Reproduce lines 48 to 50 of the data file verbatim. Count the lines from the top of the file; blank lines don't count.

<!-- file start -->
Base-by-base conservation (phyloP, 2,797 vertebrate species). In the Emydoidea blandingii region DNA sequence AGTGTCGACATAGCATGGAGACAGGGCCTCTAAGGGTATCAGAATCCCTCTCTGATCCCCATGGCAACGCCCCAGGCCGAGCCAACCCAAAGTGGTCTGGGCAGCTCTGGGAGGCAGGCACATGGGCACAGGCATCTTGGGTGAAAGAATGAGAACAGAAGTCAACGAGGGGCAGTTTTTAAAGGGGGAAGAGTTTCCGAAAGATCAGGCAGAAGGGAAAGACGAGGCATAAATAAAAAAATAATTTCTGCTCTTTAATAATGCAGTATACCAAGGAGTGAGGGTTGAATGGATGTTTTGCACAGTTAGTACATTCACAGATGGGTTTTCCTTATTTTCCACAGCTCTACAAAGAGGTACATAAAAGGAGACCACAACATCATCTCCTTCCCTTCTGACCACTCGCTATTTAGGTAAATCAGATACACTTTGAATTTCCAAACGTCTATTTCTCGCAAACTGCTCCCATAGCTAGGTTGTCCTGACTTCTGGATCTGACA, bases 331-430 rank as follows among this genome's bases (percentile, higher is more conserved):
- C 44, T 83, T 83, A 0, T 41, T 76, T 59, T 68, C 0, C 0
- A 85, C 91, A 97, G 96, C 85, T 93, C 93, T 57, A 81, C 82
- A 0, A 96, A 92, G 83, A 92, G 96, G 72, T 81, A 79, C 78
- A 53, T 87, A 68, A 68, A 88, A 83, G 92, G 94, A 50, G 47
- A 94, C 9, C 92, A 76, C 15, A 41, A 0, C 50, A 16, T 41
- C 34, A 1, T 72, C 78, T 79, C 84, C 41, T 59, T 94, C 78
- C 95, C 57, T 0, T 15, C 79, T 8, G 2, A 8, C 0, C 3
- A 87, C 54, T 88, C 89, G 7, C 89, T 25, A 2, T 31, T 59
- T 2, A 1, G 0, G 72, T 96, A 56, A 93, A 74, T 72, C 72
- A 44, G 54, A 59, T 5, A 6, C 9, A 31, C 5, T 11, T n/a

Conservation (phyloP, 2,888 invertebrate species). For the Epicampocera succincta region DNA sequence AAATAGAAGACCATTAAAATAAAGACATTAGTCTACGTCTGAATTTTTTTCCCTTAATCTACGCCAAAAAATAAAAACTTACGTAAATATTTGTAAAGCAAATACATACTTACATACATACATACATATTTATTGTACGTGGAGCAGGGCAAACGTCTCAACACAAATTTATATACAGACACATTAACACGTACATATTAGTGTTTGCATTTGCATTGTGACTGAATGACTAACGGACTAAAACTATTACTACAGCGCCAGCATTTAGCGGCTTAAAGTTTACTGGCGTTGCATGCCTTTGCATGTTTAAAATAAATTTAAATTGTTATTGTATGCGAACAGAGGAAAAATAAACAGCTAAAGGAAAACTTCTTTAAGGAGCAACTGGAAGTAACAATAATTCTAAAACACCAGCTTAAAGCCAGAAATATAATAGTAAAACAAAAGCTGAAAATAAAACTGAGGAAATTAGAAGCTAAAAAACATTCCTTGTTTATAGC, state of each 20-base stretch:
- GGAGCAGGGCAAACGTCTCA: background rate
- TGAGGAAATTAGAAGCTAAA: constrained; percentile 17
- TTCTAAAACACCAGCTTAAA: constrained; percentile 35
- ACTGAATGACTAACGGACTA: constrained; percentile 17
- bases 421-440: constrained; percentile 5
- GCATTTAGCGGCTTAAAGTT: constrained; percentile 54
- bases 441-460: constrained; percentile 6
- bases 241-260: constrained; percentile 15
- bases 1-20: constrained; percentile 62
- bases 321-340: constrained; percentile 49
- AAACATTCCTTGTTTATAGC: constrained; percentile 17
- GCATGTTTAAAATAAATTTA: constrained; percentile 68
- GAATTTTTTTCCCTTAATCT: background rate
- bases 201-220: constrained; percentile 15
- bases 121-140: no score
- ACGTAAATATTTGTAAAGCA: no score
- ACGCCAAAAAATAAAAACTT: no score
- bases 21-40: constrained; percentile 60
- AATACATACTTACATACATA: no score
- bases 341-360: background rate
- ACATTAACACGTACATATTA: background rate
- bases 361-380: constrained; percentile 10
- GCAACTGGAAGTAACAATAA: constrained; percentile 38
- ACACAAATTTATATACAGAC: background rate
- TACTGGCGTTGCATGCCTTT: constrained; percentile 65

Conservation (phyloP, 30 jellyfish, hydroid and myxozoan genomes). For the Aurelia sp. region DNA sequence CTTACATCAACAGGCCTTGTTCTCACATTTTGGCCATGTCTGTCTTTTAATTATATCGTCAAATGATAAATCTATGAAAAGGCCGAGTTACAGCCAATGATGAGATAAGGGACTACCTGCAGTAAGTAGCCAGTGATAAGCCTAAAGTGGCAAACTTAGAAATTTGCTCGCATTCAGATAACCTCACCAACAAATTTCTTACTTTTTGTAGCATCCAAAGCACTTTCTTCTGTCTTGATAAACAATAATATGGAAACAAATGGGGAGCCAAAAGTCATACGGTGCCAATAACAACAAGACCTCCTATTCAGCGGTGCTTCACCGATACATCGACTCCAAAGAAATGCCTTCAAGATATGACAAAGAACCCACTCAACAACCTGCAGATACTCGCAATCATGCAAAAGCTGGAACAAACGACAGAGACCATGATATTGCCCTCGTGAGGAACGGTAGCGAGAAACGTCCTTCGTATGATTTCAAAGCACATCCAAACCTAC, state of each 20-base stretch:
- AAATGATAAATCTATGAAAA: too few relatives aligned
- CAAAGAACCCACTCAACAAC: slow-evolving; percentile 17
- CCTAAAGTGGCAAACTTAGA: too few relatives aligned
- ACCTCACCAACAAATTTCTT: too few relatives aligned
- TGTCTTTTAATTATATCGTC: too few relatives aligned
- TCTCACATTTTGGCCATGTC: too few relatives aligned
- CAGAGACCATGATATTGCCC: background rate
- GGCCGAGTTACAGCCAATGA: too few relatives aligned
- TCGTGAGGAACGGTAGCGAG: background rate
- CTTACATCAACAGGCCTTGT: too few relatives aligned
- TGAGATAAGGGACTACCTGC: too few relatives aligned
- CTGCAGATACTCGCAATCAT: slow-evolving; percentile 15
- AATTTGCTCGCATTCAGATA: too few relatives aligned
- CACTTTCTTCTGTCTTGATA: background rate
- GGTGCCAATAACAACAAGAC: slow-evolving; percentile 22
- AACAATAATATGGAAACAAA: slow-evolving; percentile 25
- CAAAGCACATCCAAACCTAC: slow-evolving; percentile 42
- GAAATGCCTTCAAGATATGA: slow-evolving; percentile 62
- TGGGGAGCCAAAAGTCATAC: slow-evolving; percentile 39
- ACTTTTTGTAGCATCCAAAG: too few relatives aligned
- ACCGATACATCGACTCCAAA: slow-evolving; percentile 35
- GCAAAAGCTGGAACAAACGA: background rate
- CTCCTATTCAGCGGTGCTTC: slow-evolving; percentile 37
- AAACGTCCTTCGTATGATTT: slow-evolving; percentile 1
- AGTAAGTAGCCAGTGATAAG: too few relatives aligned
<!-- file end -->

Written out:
- CTTACATCAACAGGCCTTGT: too few relatives aligned
- TGAGATAAGGGACTACCTGC: too few relatives aligned
- CTGCAGATACTCGCAATCAT: slow-evolving; percentile 15